Even Predatory Marriage Revokes Previous Wills

In Australia, marriage revokes a will. While the person may have the capacity to marry, he or she may not have the capacity to make a will. Yet the act of marriage itself revokes any previous wills, even if the older person doesn’t have the capacity to write a new one.

The issue is that, even if a will executed following a potentially predatory marriage is found invalid as a result of incapacity or undue influence, the marriage may still be valid, and thus the intestacy rules would apply. Under intestacy laws in Queensland, if a deceased passes with a spouse and children, the spouse is entitled to a preferential share of the estate. Children are therefore rightly concerned that a predatory marriage will not only exploit their parent but will also result in a loss of assets for the estate.

The Australian Institute of Family Studies released a report which found that some older Australians are being psychologically abused or isolated, a practice so serious that experts say it mirrors the “grooming” that child-sex predators use on their victims.

AIFS senior research fellow Rae Kaspiew said the agency’s report found that “emotional abuse seems to be something of a grooming behaviour for financial abuse”.

predatory marriage, elder abuse, elder financial abuse, elder law“It precedes financial abuse in a way that is analogous to the way sexual predators groom children,” Dr Kaspiew said. “There are a variety of ways this can occur. Social isolation, reducing the elder person’s contact with family and friends so there is no surveillance of the potentially abusive behaviour, and so forth.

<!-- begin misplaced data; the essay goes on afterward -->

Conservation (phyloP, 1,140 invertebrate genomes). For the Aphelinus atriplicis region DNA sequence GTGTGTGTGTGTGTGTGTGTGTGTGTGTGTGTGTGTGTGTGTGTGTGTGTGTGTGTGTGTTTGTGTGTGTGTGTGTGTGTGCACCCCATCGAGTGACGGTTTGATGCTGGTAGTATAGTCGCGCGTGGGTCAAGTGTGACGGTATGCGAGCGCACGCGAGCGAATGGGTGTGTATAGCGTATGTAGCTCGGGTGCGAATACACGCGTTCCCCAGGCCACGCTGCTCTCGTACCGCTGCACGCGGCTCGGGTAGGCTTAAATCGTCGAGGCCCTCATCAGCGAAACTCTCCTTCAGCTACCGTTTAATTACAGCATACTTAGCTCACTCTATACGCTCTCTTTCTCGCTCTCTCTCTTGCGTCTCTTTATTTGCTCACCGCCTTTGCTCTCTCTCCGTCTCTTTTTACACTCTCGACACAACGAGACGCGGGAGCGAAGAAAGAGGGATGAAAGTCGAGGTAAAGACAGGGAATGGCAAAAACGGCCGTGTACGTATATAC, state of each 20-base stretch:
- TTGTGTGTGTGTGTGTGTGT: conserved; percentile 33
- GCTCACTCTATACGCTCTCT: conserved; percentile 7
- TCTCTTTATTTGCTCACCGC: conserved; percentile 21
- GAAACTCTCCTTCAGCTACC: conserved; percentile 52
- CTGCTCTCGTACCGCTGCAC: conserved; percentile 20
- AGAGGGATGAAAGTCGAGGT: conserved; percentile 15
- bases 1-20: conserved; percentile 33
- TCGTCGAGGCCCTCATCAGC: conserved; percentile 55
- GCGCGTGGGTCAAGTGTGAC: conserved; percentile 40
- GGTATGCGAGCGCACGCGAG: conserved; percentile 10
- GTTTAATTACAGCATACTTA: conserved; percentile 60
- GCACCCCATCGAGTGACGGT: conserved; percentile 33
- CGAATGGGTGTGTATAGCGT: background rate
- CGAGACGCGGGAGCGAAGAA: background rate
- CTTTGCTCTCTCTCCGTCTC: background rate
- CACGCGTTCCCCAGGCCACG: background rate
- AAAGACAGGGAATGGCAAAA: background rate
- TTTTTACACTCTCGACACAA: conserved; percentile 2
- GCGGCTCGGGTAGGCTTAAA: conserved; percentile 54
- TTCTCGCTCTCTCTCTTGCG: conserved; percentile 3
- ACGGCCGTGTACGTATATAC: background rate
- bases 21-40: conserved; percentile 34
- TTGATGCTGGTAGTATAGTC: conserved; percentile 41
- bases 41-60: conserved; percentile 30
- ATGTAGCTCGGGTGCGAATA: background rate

What Can You Do To Protect Your Loved Ones?

Know the risk factors for elder financial abuse.

Isolation: It’s important to stay in close contact with your ageing loved ones. Predators thrive on isolation and secrecy, and make careful note of new friends and acquaintances whom you don’t know.

Declining physical health: As older people become more dependent on others, be aware of who is caregiving and their relationship with your loved one. Any attempt to shut down communication or to refuse you access should be treated seriously.

Cognitive impairment:  According to information Alzheimer’s Australia gathered on the Health Direct website, there are more than 353,800 people in Australia with dementia.

  • Dementia is the third leading cause of death in Australia.
  • About 1.2 million people in Australia are involved in the care of someone with dementia.
  • On average, the signs and symptoms of dementia are noticed by families three years before a firm diagnosis is made.

The presence of dementia may not be enough to prevent a predatory marriage from going ahead, because the test of mental capacity to give consent to marriage is low.

If you are worried about an ageing loved one, it’s important to speak to an elder law solicitor as soon as possible. We may be able to help you to prevent elder financial abuse from occurring, or to stop it before you lose everything. Contact us today for your free, 10-minute phone consultation.